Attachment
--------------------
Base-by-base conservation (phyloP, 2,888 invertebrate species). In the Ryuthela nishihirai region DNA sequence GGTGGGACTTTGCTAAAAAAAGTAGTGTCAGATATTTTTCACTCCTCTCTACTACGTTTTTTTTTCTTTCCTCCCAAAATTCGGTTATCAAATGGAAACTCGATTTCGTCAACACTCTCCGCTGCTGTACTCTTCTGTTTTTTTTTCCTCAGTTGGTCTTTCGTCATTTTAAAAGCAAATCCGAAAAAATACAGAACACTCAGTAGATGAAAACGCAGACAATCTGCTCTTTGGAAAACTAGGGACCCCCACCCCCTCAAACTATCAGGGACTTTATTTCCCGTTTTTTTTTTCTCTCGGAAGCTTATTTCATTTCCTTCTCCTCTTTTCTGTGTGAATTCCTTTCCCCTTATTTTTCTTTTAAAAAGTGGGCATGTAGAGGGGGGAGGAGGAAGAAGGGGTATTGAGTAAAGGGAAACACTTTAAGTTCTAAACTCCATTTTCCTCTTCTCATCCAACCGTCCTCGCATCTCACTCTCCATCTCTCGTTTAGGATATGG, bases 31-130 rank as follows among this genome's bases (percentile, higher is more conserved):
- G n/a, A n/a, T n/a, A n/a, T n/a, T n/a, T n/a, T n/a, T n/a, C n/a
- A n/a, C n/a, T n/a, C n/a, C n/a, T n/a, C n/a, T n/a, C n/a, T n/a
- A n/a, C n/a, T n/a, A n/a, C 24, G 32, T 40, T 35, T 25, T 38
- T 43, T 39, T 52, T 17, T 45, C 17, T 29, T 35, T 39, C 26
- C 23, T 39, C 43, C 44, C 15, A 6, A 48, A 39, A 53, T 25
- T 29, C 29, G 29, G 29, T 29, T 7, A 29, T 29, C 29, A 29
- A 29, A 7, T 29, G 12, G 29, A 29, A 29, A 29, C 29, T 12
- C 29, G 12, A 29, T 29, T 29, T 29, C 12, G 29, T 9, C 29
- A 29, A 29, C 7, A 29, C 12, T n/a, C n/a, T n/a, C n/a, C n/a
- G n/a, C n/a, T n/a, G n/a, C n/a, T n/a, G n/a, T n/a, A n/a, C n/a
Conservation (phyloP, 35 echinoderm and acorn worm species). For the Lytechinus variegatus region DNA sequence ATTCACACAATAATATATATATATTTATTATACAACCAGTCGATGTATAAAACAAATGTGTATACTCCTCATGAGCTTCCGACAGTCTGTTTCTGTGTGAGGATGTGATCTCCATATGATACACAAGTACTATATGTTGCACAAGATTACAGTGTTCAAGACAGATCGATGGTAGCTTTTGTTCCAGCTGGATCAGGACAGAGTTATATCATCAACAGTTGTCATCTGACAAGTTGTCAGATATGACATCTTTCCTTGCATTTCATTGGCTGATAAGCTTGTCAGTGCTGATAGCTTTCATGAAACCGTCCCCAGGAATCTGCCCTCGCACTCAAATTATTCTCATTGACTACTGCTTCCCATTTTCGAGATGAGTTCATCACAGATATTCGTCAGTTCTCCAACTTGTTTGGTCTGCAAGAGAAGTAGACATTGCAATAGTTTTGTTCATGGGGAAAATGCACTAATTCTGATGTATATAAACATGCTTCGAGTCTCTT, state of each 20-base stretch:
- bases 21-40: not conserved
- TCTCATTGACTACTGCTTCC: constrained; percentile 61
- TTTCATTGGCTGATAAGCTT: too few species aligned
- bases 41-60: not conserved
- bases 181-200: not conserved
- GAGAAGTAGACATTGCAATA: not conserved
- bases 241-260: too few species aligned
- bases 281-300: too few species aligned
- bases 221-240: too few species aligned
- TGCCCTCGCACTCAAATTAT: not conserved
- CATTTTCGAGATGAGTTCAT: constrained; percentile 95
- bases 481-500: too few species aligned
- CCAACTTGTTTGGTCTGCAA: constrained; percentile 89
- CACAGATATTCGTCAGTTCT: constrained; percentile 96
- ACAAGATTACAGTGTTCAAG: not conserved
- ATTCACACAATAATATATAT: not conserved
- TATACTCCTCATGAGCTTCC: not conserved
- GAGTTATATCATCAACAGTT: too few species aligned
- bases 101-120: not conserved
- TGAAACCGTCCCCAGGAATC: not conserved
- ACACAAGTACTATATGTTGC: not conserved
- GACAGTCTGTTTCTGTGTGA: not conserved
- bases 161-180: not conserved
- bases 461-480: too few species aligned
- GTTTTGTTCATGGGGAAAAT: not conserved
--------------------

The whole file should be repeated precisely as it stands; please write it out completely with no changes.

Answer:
Base-by-base conservation (phyloP, 2,888 invertebrate species). In the Ryuthela nishihirai region DNA sequence GGTGGGACTTTGCTAAAAAAAGTAGTGTCAGATATTTTTCACTCCTCTCTACTACGTTTTTTTTTCTTTCCTCCCAAAATTCGGTTATCAAATGGAAACTCGATTTCGTCAACACTCTCCGCTGCTGTACTCTTCTGTTTTTTTTTCCTCAGTTGGTCTTTCGTCATTTTAAAAGCAAATCCGAAAAAATACAGAACACTCAGTAGATGAAAACGCAGACAATCTGCTCTTTGGAAAACTAGGGACCCCCACCCCCTCAAACTATCAGGGACTTTATTTCCCGTTTTTTTTTTCTCTCGGAAGCTTATTTCATTTCCTTCTCCTCTTTTCTGTGTGAATTCCTTTCCCCTTATTTTTCTTTTAAAAAGTGGGCATGTAGAGGGGGGAGGAGGAAGAAGGGGTATTGAGTAAAGGGAAACACTTTAAGTTCTAAACTCCATTTTCCTCTTCTCATCCAACCGTCCTCGCATCTCACTCTCCATCTCTCGTTTAGGATATGG, bases 31-130 rank as follows among this genome's bases (percentile, higher is more conserved):
- G n/a, A n/a, T n/a, A n/a, T n/a, T n/a, T n/a, T n/a, T n/a, C n/a
- A n/a, C n/a, T n/a, C n/a, C n/a, T n/a, C n/a, T n/a, C n/a, T n/a
- A n/a, C n/a, T n/a, A n/a, C 24, G 32, T 40, T 35, T 25, T 38
- T 43, T 39, T 52, T 17, T 45, C 17, T 29, T 35, T 39, C 26
- C 23, T 39, C 43, C 44, C 15, A 6, A 48, A 39, A 53, T 25
- T 29, C 29, G 29, G 29, T 29, T 7, A 29, T 29, C 29, A 29
- A 29, A 7, T 29, G 12, G 29, A 29, A 29, A 29, C 29, T 12
- C 29, G 12, A 29, T 29, T 29, T 29, C 12, G 29, T 9, C 29
- A 29, A 29, C 7, A 29, C 12, T n/a, C n/a, T n/a, C n/a, C n/a
- G n/a, C n/a, T n/a, G n/a, C n/a, T n/a, G n/a, T n/a, A n/a, C n/a
Conservation (phyloP, 35 echinoderm and acorn worm species). For the Lytechinus variegatus region DNA sequence ATTCACACAATAATATATATATATTTATTATACAACCAGTCGATGTATAAAACAAATGTGTATACTCCTCATGAGCTTCCGACAGTCTGTTTCTGTGTGAGGATGTGATCTCCATATGATACACAAGTACTATATGTTGCACAAGATTACAGTGTTCAAGACAGATCGATGGTAGCTTTTGTTCCAGCTGGATCAGGACAGAGTTATATCATCAACAGTTGTCATCTGACAAGTTGTCAGATATGACATCTTTCCTTGCATTTCATTGGCTGATAAGCTTGTCAGTGCTGATAGCTTTCATGAAACCGTCCCCAGGAATCTGCCCTCGCACTCAAATTATTCTCATTGACTACTGCTTCCCATTTTCGAGATGAGTTCATCACAGATATTCGTCAGTTCTCCAACTTGTTTGGTCTGCAAGAGAAGTAGACATTGCAATAGTTTTGTTCATGGGGAAAATGCACTAATTCTGATGTATATAAACATGCTTCGAGTCTCTT, state of each 20-base stretch:
- bases 21-40: not conserved
- TCTCATTGACTACTGCTTCC: constrained; percentile 61
- TTTCATTGGCTGATAAGCTT: too few species aligned
- bases 41-60: not conserved
- bases 181-200: not conserved
- GAGAAGTAGACATTGCAATA: not conserved
- bases 241-260: too few species aligned
- bases 281-300: too few species aligned
- bases 221-240: too few species aligned
- TGCCCTCGCACTCAAATTAT: not conserved
- CATTTTCGAGATGAGTTCAT: constrained; percentile 95
- bases 481-500: too few species aligned
- CCAACTTGTTTGGTCTGCAA: constrained; percentile 89
- CACAGATATTCGTCAGTTCT: constrained; percentile 96
- ACAAGATTACAGTGTTCAAG: not conserved
- ATTCACACAATAATATATAT: not conserved
- TATACTCCTCATGAGCTTCC: not conserved
- GAGTTATATCATCAACAGTT: too few species aligned
- bases 101-120: not conserved
- TGAAACCGTCCCCAGGAATC: not conserved
- ACACAAGTACTATATGTTGC: not conserved
- GACAGTCTGTTTCTGTGTGA: not conserved
- bases 161-180: not conserved
- bases 461-480: too few species aligned
- GTTTTGTTCATGGGGAAAAT: not conserved